Yesterday evening I saw a tweet zip by in which some very smart people I know and respect appeared to be arguing about the color of a dress. It seemed like a weird thing, so I went and looked
and saw what appeared to be a white and gold dress. No big deal. But, other people insisted that it was blue and black. Vehemently. At first I thought it was a joke. Or an optical illusion. Or maybe it depended on your monitor. But I called over a colleague here in the office, and she swore that it was blue and black. And I was 100% sure that it was white and gold. If you somehow live under a rock, here's the image:
We now know the "truth" (sort of) -- which is that the dress itself really is blue and black, but thanks to the lighting and some odd visual tricks it appears white and gold to a large part of the population. For what it's worth, many people report that after a period of time it switches, and that's true for me too. Late last night I took one last look (after everyone else in my family swore that it was blue and black) and I saw it blue and black. Amusingly, at almost exactly the same time, my wife suddenly saw it as white and gold. My mother-in-law suggested we both need to seek mental help. There are fights like this going on all over the internet, with lots of people trying to decipher why this image seems to work this way. So why are we writing about it here? Because it's Fair Use Week
, and what a great
fair use story.
This image isn't just being showed everywhere, it's being modified, flipped, adjusted, poked and prodded as people discuss it in all sorts of ways (comment and criticism). And it's all fair use. Take, for example, our own Leigh Beadon, who put forth on Twitter a theory about why different people see it in different ways:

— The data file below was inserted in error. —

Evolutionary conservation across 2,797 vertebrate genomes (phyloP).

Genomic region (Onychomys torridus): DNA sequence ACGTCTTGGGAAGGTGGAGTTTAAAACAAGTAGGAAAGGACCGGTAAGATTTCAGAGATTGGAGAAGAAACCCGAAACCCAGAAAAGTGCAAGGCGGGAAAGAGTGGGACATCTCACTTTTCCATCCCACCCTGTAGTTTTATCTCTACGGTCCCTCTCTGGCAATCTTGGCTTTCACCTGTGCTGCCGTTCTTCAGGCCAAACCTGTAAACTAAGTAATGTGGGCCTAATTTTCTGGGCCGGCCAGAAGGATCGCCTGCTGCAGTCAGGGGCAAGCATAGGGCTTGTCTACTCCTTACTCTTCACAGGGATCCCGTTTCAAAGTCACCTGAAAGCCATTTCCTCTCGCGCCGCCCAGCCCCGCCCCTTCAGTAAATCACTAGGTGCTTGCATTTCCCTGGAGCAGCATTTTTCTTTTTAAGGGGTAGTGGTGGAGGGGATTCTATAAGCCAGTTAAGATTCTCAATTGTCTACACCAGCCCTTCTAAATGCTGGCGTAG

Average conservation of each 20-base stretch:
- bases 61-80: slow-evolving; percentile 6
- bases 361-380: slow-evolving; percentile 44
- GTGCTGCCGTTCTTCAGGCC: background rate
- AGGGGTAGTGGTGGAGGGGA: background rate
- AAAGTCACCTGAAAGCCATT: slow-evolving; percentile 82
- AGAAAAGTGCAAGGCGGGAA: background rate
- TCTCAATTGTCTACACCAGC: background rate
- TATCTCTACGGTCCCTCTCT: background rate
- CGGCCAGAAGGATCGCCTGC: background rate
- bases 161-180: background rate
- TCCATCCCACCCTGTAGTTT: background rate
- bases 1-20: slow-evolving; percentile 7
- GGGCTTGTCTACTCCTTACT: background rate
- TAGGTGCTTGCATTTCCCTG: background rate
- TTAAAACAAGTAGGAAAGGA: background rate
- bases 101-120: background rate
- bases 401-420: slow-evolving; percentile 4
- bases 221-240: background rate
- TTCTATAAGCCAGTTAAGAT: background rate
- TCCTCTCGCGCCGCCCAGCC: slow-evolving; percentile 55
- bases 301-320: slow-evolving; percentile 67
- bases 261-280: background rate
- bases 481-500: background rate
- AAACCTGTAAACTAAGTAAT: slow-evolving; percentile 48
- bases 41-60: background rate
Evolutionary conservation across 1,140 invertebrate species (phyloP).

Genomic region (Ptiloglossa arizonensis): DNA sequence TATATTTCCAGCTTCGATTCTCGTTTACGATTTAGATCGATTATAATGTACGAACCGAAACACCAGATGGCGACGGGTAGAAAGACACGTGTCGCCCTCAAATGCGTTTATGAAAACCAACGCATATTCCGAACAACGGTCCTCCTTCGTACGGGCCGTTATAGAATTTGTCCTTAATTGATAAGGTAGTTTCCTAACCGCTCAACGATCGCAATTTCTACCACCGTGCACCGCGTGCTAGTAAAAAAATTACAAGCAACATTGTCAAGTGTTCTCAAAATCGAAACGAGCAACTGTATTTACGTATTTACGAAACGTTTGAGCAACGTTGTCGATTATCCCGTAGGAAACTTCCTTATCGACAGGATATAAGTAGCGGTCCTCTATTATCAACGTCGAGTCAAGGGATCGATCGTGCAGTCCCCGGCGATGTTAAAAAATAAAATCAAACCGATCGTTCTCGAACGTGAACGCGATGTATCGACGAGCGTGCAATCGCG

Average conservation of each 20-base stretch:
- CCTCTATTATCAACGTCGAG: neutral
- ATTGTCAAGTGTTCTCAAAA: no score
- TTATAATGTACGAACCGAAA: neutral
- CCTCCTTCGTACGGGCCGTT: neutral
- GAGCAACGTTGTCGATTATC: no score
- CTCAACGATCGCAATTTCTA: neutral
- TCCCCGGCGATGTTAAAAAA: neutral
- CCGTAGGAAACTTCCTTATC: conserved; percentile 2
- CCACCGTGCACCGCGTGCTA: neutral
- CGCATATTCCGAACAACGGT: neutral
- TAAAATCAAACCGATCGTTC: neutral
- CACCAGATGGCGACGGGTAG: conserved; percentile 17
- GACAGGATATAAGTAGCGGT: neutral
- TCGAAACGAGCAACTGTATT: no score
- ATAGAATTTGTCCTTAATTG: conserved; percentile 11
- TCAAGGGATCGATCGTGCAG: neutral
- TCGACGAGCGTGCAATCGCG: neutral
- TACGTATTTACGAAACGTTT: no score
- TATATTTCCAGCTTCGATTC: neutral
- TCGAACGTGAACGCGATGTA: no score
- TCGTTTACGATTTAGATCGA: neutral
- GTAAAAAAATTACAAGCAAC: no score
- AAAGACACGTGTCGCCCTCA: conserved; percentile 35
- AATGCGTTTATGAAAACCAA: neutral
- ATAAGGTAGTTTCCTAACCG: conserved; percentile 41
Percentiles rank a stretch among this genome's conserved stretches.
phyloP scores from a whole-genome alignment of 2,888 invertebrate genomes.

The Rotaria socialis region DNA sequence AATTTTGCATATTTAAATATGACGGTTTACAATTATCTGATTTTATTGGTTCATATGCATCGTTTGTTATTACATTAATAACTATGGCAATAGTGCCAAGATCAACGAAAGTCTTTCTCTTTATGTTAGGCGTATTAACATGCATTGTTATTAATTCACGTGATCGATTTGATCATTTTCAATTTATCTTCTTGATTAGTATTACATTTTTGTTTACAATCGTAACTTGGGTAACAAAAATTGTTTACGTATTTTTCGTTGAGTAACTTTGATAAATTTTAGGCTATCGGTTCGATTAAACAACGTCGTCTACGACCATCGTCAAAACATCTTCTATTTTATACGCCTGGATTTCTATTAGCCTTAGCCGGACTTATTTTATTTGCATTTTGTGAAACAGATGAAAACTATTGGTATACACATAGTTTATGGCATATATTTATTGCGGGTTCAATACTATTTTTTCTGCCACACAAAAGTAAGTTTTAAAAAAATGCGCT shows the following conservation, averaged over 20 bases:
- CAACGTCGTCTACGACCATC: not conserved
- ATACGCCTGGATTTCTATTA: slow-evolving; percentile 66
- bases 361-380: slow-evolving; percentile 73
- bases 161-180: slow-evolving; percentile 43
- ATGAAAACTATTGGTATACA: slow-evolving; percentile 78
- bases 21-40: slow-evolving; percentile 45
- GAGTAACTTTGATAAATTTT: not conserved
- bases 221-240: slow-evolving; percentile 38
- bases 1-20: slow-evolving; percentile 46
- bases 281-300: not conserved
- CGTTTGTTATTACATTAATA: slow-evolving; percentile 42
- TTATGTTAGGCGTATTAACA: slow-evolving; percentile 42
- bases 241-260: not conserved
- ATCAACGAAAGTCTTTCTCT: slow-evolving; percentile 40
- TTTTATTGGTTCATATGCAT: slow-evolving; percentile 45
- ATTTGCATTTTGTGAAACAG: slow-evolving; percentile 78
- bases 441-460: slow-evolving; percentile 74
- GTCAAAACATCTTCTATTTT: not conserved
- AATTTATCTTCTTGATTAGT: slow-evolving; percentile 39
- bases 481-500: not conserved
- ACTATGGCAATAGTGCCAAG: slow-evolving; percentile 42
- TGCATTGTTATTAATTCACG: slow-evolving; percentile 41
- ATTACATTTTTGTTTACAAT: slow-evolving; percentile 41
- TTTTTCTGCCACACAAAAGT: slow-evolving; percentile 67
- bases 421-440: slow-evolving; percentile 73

In our internal chat, he was also submitting additional images as he played with the image. Take, for example, this one, where he played with the brightness levels:
And tons of others have weighed in as well. Even software maker Adobe got into the discussion
And someone else posted a helpful video modifying it:
Vice has an amazing story in which they present the image to a color vision expert
who is so stumped he admits he may give up trying to cure blindness to devote the rest of his life to understanding the dress. The folks over at Vox both insist that the color changing can't be explained
and that it can be
(journalism!). The folks at Deadspin say you're all wrong and the dress is actually blue and brown
. Almost all of these are using not just versions of the image, but modified ones as well, to try to demonstrate what they're talking about.
And there's been no talk about copyright. Because we don't need to be discussing copyright, because this is all fair use
. Last night, some were pointing out that this was such an "internet" story that it's great that it came out on the same day the FCC voted for net neutrality, but I say it's an even better way to close out fair use week, with a great demonstration of why fair use matters.